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Last Updated: Thursday, 1 April, 2004, 17:45 GMT 18:45 UK
Profile: Turkey's Marxist DHKP-C
Turkish crackdown to end prison hunger strikes, December 2000
DHKP-C inmates led a hunger strike over prison conditions
The Turkish extreme left-wing group targeted in police raids across Europe wants to replace the Turkish government with a Marxist one.

The Revolutionary People's Liberation Party-Front, DHKP-C, has carried out many attacks in Turkey, targeting the military and political establishment.

It is also hostile to what it calls US imperialism and Washington's close allies Britain and Israel.

The DHKP-C is branded as a terror organisation by the US and the EU.

Its attacks have claimed the lives of dozens of people since 1976, including two retired generals, a former justice minister and a prominent businessman, the AFP news agency reports.

Prison protest

The group also spearheaded a long-running hunger strike in Turkish prisons over the introduction of new high security jails.

More than 60 people died in the protest - most of them DHKP-C members - and another 30 inmates were killed when the army stormed prisons in December 2000 to end the campaign.

The bloodiest attack claimed by the group was on 10 September, 2001, when a suicide bomber killed himself and three other people in central Istanbul.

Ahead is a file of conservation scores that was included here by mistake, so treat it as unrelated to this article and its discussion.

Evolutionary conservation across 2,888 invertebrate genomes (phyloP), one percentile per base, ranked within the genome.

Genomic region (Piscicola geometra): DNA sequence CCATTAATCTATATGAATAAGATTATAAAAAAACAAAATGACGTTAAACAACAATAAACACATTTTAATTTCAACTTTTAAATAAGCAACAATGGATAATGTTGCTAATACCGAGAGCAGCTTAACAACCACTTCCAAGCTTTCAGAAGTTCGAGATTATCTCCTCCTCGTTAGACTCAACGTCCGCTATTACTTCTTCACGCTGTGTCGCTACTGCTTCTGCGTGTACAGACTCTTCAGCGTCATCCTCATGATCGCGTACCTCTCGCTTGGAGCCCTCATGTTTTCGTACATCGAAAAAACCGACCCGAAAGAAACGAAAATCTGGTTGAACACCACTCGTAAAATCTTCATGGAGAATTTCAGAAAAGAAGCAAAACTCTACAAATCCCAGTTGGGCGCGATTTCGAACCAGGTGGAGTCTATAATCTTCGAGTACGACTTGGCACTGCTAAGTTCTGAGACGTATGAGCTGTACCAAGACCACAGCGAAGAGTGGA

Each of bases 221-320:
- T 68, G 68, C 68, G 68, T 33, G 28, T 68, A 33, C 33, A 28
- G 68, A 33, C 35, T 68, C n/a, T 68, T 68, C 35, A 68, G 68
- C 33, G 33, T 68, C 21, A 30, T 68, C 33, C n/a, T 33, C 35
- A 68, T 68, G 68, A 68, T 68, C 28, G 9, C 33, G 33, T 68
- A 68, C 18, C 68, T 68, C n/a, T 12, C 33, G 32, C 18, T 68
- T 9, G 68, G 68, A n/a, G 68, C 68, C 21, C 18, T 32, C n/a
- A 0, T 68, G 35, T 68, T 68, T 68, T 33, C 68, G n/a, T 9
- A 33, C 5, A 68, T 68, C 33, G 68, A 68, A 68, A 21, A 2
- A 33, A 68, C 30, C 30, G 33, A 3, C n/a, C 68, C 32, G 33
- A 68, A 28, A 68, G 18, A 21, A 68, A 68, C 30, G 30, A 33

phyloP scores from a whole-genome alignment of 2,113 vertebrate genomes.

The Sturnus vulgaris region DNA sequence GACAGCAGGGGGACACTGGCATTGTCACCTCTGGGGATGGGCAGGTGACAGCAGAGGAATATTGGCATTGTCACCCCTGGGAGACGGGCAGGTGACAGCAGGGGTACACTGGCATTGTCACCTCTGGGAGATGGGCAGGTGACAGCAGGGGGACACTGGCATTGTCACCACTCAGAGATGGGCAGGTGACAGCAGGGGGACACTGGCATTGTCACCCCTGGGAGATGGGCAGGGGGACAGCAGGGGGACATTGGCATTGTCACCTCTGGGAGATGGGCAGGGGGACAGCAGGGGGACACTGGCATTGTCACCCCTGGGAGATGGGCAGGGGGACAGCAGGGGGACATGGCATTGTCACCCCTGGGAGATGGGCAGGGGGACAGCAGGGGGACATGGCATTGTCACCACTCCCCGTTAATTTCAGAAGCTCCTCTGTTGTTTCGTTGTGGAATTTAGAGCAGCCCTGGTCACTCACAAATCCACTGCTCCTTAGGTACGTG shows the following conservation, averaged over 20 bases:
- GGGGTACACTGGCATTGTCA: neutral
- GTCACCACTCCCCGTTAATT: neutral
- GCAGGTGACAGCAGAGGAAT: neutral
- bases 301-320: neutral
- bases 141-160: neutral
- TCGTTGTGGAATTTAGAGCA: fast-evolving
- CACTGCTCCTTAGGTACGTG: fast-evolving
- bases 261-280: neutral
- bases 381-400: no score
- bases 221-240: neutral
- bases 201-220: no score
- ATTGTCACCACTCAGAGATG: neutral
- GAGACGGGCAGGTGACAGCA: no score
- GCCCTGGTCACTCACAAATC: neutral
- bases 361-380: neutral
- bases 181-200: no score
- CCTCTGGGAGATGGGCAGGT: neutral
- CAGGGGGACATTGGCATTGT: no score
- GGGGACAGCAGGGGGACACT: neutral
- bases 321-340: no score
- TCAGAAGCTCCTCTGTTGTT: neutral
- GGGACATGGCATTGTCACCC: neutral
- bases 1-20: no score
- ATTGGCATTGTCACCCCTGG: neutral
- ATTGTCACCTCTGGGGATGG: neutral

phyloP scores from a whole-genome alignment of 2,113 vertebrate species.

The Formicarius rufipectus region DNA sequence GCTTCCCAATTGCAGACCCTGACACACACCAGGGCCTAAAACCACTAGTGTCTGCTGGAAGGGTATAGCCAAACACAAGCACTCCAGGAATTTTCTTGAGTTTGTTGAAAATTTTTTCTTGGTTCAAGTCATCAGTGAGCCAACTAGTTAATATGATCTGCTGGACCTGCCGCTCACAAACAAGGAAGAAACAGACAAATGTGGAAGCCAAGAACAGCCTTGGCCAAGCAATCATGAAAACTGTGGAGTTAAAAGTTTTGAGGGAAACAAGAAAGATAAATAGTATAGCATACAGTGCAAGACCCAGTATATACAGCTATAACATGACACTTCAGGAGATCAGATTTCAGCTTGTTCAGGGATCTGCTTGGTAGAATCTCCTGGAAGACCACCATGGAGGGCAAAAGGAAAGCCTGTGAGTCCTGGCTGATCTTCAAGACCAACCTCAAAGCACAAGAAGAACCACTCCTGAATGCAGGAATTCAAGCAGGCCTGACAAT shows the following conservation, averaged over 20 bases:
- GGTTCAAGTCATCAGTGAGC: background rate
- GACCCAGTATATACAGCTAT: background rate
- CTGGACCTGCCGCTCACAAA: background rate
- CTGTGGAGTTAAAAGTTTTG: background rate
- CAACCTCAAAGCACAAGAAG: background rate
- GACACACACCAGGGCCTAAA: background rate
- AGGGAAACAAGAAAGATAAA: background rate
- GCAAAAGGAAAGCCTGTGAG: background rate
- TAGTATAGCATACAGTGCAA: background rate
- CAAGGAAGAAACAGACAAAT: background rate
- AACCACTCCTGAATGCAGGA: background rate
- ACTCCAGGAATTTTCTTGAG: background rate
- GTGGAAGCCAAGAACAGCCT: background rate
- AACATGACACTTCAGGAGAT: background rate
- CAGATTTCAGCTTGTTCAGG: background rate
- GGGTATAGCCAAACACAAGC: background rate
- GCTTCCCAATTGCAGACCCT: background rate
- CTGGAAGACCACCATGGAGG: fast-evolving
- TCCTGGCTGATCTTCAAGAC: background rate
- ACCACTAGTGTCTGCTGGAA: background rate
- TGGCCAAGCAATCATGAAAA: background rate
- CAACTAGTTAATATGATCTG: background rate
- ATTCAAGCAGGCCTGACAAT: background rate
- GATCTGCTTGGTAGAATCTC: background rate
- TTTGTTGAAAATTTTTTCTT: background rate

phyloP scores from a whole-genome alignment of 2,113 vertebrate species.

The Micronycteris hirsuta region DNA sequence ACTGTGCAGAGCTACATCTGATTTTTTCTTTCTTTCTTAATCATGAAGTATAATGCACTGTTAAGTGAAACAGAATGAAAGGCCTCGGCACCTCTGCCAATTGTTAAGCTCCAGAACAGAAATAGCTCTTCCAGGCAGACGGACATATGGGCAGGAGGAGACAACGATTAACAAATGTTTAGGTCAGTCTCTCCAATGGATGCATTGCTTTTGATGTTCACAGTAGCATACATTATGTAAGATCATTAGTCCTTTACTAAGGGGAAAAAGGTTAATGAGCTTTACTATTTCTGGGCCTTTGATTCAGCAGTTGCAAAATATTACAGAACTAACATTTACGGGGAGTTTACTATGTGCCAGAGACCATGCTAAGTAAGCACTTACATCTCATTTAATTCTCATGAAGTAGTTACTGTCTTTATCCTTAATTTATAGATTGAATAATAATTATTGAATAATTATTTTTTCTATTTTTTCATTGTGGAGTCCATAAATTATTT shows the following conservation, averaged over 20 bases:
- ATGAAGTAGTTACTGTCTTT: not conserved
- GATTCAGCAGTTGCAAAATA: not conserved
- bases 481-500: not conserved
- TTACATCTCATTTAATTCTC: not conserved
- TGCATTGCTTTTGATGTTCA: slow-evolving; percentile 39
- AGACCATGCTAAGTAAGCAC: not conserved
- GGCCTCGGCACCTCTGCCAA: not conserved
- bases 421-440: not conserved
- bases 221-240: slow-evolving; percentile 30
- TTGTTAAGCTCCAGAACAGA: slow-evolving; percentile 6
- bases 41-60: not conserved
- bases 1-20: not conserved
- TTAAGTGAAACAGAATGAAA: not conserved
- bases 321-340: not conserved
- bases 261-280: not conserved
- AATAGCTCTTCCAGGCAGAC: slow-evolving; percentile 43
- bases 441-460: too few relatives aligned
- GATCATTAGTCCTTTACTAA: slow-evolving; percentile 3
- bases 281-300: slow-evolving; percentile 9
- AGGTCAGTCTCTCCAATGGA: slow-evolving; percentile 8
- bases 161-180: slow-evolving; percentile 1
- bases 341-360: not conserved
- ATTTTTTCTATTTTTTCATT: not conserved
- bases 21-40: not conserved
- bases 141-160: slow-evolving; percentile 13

Ankara says about 100 policemen and soldiers along with 80 civilians have been killed in DHKP-C attacks.

The group has also targeted US military personnel and diplomatic missions.

A Turkish counter-terrorism expert told the BBC said the group had been trying to regain prominence by imitating the style of Osama Bin Laden's followers.

Senior DHKP-C figures fled abroad following Turkish police raids, and the group's leader Dursun Karatas has been on the run since escaping from an Istanbul prison in 1989.


Most of its activists are believed to live in exile in the four west European countries - Italy, Germany, Belgium and the Netherlands - which targeted it on Thursday.

Until 1994, the DHKP-C was known as Dev-Sol (Revolutionary Left), a Marxist-Leninist organisation which had earlier been called Dev-Yol (Revolutionary Path).

It recruited supporters mainly in high schools and universities.

The DHKP-C has been mainly active in Turkey's biggest city Istanbul.

The BBC's David Chazan
"A Turkish television station said two of those arrested were potential suicide bombers"

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